The Profit Margin: February 6, 2023

Statistic of the Week

2021 and 2022 became known as the “Great Resignation” as workers shifted employment in search of better compensation and opportunities.  50 million workers quit their jobs in 2022 after 47 million had quit in 2021.  However, the “Great Resignation” may be turning into the “Great Regret.”  A recent Paychex survey found that 8 in 10 of those who have quit now regret that decision. 

Global Perspective

The Bank of Japan is in the process of appointing a new leader, just as the central bank prepares to tighten monetary policy for the first time in over 15 years.  Since December, the Bank of Japan has purchased of $240 billion in bonds (6% of Japan’s GDP) as the bank defends its price cap on 10-year government bond yields and a floor on government bond prices.

Market Moving Events

Tuesday: Consumer Credit

Wednesday: Wholesale Inventories

Thursday: Jobless Claims

Friday: Consumer Sentiment, Federal Budget Balance


Investors were left with much to digest last week. There was a large amount of earnings’ reports, several key economic releases, and the much-anticipated Federal Reserve rate announcement coupled with Fed Chair Powell’s press conference. With that backdrop, equities were mostly positive. The Nasdaq continued its strong kickoff rally for 2023, up 3.31% on the week.1  The S&P 500 rose 1.62%.2 The DJIA was close to unchanged, down 0.15%.3  While yields were volatile, there was little weekly change.  The 10-year Treasury yield finished Friday at 3.53%, up 0.01% from the week prior.4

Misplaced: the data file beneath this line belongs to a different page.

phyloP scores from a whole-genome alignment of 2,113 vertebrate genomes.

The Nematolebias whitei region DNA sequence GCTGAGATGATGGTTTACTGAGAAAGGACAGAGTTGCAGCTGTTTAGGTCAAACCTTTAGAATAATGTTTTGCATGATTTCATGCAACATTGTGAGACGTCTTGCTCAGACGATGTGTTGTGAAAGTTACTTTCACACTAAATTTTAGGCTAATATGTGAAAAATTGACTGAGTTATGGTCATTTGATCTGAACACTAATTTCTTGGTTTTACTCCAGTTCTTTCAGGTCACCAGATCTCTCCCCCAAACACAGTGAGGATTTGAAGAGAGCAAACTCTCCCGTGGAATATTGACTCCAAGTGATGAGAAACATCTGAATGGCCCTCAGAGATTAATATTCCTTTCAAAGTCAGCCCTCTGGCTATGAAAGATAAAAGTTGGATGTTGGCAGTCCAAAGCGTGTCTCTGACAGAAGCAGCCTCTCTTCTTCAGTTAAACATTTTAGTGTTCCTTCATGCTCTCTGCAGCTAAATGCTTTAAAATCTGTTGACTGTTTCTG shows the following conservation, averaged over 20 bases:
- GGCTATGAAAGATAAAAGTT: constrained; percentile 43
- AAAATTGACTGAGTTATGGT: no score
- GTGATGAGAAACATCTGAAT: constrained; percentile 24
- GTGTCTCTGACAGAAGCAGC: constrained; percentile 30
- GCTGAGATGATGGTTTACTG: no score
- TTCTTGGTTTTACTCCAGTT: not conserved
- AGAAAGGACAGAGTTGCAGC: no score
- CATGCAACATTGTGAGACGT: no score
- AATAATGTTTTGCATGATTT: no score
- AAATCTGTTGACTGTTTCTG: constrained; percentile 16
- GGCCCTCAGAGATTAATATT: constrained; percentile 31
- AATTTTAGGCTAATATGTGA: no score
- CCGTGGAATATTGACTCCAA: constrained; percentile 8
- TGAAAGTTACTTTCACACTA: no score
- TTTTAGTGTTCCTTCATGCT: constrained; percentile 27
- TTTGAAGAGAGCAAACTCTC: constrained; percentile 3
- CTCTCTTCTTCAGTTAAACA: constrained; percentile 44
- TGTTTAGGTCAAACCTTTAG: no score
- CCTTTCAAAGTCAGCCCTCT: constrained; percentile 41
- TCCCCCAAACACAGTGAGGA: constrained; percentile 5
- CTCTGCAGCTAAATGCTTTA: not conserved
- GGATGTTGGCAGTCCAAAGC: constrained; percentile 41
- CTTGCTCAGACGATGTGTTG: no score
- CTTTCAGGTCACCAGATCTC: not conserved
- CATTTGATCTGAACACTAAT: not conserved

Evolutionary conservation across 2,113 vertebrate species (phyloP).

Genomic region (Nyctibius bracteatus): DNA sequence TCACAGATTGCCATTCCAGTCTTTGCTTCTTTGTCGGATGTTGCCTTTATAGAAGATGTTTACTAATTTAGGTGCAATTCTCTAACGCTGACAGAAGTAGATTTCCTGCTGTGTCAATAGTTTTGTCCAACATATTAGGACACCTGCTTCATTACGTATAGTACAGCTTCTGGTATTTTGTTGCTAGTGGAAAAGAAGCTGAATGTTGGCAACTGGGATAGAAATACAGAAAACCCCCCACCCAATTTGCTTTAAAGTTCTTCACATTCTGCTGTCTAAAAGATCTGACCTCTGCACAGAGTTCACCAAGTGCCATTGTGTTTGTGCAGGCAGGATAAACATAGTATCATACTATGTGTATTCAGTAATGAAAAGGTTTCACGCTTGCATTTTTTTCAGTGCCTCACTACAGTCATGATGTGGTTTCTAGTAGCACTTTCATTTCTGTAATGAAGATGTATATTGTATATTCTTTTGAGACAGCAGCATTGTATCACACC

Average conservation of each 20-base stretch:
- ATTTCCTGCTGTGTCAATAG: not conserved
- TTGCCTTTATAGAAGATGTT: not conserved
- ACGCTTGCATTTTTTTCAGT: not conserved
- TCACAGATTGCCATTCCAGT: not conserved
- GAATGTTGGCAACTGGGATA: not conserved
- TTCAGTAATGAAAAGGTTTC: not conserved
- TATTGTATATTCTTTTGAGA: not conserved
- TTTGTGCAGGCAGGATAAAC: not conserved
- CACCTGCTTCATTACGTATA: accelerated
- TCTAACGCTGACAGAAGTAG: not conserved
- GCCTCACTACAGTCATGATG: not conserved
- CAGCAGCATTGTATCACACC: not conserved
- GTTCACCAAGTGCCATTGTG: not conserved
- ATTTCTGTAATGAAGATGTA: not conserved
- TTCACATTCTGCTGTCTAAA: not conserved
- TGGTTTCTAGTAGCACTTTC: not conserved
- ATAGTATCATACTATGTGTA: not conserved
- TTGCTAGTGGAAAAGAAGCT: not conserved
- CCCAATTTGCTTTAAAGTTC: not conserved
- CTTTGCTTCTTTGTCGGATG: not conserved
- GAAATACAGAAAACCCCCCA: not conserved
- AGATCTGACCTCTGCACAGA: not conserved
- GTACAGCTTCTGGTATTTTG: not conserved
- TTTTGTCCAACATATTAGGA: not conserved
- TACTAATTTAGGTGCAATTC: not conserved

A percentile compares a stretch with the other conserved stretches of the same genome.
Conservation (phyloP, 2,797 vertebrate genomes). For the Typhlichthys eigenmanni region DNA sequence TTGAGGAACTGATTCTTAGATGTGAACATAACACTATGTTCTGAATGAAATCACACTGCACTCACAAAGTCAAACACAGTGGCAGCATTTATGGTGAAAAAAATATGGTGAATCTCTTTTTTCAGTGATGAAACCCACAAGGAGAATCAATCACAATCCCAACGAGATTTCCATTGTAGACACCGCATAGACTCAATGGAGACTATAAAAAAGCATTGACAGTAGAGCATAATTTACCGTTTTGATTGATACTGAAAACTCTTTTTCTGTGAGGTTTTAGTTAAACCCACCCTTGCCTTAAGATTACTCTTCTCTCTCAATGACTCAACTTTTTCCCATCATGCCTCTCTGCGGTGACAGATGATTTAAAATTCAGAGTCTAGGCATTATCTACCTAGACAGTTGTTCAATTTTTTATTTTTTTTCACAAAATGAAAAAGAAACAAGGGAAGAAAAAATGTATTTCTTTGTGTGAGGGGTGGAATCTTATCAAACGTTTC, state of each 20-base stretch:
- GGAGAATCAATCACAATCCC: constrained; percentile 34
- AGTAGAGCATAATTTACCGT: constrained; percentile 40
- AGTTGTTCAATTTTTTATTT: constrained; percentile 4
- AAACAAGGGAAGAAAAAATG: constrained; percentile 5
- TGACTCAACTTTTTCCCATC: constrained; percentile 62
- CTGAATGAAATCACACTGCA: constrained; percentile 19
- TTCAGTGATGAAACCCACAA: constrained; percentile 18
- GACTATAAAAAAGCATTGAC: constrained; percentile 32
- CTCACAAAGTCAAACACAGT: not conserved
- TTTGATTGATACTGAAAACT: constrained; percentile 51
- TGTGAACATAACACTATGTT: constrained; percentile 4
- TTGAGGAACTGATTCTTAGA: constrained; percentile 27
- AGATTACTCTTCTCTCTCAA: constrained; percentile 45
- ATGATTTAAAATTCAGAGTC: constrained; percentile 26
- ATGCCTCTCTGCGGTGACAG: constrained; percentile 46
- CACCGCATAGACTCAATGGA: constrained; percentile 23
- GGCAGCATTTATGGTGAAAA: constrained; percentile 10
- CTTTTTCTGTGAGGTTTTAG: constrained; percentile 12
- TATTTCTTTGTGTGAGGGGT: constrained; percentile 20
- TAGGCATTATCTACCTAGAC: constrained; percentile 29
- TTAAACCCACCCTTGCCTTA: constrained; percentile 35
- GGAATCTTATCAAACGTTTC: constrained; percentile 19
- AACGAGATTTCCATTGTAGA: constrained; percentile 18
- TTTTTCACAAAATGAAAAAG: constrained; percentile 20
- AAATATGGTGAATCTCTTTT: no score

The overall tenor of the reports was positive enough.  The Federal Reserve raised target rates as expected by 0.25%.  Chair Powell’s press conference was generally upbeat as he made mention of disinflation (“disinflation” is the reduction of the rate of inflation, where “deflation” is when prices actually fall) and a soft landing.5  In his press conference, he said that “it would be premature to declare victory.”6  But, it does appear that the Fed is starting to take a less-hawkish stance – a stance that investors are likely to appreciate.  The monthly jobs report (chart right) demonstrated, yet again, a stubbornly strong labor market.  Wage growth year-over-year came in at 4.4% in January.7  While the rate is slowing (it was 4.8% in December),8 it is a potential spoiler for a more-accommodative Federal Reserve.  The week ahead is very light on data.  Volatility may tick up. 

Chart of the Week

The US added 517,000 jobs in the month of January, well above estimates of 187,000.  The U3 unemployment rate fell from 3.5% to 3.4%.  This is the lowest unemployment rate in the US since 1969.


Market Moving Events:

Chart of the Week: Clearnomics, Bureau of Labor Statistics, CNBC

Statistic of the Week:

Global Perspective:

The Economist






5. Inventor’s Business Daily

6. Barron’s

7.Bureau of Labor Statistics

8. Barron’s